Implied Consent Laws: Texas has an implied consent law which states that because you have a driver license, you have, by implication, consented to have your blood alcohol concentration measured after an arrest for DWI. This law is what allows Texas DPS to enforce a driver license suspension upon your refusal to provide a test.

Intoxilyzer: A brand name for the blood alcohol breath-testing instrument used in Texas. Although there are more current models available and used by other states, the model used in Texas is the "Intoxilyzer 5000".

Miranda Rights: The formal warnings police must recite prior to questioning someone who is already under arrest. These warnings include the right to remain silent and the right to have a lawyer present before and during any questioning while in custody. Miranda Rights are seldom relevant in DWI cases because law enforcement officers typically question a driver about the offense during the investigation, prior to arrest. However, if after a person is arrested and taken to the jail for breath testing or to the hospital for blood testing the officer wants to ask additional questions regarding the offense, he or she must advise you of your rights under Miranda.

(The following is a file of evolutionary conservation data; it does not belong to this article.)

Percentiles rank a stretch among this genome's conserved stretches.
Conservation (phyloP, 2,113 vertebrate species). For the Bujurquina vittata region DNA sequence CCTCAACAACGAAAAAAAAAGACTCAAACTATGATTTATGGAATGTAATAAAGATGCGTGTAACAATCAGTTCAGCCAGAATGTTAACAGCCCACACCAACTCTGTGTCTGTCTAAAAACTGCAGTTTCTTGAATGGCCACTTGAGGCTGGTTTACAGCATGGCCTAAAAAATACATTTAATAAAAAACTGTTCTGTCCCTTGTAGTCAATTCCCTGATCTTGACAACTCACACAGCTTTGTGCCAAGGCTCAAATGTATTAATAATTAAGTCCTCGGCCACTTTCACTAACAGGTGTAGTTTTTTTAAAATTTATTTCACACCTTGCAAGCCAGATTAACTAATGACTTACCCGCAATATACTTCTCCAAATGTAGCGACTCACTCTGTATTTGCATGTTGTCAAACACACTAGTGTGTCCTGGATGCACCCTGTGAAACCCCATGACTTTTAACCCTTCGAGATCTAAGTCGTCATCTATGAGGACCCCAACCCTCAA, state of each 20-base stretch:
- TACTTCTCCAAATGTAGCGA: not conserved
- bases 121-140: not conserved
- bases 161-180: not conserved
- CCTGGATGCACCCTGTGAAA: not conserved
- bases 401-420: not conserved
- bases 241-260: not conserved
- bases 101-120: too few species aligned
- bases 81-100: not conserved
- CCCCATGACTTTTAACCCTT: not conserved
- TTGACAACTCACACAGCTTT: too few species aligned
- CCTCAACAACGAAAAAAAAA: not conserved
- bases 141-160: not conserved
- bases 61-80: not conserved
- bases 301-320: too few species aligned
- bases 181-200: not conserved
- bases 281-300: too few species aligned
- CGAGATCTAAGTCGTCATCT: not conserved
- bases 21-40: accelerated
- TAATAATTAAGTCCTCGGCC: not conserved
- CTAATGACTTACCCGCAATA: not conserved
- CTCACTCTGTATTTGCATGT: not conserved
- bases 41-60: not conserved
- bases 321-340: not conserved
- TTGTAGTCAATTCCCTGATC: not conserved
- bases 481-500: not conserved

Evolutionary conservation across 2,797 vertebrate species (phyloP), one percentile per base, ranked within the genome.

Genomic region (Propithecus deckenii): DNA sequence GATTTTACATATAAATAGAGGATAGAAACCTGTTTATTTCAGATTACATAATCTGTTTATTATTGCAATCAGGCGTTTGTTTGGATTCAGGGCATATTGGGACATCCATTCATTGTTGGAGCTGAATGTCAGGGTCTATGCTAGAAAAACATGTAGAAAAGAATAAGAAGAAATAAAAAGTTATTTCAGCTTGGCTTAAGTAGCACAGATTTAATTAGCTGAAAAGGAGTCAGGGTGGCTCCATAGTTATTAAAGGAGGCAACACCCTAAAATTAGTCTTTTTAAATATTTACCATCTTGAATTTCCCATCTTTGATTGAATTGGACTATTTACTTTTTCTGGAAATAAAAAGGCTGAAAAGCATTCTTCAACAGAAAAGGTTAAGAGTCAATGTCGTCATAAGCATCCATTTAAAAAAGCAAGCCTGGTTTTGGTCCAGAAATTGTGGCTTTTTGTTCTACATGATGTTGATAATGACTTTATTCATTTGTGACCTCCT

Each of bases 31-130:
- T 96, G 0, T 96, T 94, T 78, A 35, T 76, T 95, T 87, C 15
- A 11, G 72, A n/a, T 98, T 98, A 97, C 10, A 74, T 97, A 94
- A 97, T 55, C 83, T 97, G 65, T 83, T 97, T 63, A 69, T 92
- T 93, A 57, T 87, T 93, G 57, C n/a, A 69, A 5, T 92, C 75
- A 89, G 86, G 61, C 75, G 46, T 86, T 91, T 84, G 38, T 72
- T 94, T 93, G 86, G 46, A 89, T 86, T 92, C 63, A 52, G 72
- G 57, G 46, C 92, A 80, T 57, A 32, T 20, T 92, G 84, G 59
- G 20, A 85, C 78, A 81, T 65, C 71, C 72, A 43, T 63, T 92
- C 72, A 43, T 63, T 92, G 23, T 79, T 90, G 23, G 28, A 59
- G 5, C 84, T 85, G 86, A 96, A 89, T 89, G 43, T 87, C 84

Occupational Driver License: An occupational driver license ("ODL") may be issued based on "essential need" and usually only when the court orders an offender into alcohol assessment/rehabilitation. In Denton County it is common for the judge to order a few meetings at an Alcoholics Anonymous group or some other type of alcohol counseling.

Refusal: If you refused a chemical test, the law enforcement and the prosecutor will attempt to use your refusal as evidence of guilt. Before your refusal to take a certain test can be admitted, the state must meet certain evidentiary requirements.

Regurgitation: Ejecting some stomach contents up into the throat or mouth. When there is mouth alcohol present during a breath test, an Intoxilyzer can be fooled into thinking that the blood alcohol level is much higher than it is. A breath test operator administering the test is supposed to observe a suspect for a minimum of 15 minutes to ensure he or she does not burp or regurgitate prior to the test. A cloud of alcohol burped up into the mouth will invalidate the breath test results and should be reflected on the breath test print out itself.

Vehicle Impound: Vehicle impound is the process of an officer releasing a vehicle to a tow company for impound after a driver has been arrested for DWI. Sometimes, if the passenger is not intoxicated, police will ask a driver's permission to release the car to the sober passenger. However, these policies do vary from agency to agency.